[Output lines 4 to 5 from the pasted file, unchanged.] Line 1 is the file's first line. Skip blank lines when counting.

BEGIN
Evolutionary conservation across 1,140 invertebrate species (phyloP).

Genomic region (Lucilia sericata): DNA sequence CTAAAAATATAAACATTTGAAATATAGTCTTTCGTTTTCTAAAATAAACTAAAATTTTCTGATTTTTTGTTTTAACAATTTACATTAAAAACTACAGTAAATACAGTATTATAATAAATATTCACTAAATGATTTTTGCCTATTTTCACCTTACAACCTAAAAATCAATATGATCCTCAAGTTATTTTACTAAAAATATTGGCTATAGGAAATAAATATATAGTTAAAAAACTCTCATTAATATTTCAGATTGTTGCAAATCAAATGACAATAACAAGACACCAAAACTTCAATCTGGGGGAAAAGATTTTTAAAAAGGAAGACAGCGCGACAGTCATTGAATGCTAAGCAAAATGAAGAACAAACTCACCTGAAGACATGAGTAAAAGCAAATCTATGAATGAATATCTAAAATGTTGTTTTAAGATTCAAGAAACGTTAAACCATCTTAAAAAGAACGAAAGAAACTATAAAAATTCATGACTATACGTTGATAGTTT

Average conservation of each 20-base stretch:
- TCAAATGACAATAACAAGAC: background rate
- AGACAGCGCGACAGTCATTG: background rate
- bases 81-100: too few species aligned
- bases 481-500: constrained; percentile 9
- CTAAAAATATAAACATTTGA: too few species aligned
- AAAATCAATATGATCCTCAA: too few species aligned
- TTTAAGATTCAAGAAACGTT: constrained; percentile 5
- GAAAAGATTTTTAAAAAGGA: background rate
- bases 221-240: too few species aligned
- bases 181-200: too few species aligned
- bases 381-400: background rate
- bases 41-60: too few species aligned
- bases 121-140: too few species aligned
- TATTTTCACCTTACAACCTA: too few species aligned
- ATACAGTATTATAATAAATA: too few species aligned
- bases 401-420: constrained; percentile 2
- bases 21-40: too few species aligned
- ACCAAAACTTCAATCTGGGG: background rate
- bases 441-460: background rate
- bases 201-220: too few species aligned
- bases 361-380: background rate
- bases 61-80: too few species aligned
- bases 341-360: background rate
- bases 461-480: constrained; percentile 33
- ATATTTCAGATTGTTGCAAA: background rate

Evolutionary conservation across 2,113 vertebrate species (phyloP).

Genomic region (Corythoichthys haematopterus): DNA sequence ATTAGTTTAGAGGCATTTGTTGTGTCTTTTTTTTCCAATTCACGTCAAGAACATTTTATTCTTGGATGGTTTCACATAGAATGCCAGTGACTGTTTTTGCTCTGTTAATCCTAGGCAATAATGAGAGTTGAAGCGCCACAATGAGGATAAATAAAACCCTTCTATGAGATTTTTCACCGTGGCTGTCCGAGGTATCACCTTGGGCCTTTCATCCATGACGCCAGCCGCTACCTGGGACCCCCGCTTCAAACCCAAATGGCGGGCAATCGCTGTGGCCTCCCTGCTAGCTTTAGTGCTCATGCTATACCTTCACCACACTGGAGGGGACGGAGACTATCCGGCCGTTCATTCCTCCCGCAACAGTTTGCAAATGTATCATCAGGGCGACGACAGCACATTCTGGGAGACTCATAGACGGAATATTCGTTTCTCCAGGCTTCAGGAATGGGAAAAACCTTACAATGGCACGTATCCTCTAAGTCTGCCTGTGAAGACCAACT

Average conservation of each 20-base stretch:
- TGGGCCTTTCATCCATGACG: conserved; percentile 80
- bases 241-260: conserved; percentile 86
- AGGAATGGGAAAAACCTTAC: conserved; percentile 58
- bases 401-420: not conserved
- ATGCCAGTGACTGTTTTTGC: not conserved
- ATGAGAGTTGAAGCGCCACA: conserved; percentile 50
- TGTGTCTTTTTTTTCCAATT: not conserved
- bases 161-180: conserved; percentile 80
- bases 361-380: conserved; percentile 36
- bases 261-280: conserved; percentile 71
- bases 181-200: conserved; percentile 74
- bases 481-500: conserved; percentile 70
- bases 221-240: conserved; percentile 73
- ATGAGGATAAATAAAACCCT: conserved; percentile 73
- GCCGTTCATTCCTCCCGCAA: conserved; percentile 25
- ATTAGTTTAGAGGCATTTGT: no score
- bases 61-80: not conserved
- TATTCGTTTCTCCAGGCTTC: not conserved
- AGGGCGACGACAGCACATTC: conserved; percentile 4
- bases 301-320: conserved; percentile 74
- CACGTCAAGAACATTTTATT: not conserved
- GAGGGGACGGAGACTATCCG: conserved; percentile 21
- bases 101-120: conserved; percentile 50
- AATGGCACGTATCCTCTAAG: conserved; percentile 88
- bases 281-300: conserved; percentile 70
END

- TCAAATGACAATAACAAGAC: background rate
- AGACAGCGCGACAGTCATTG: background rate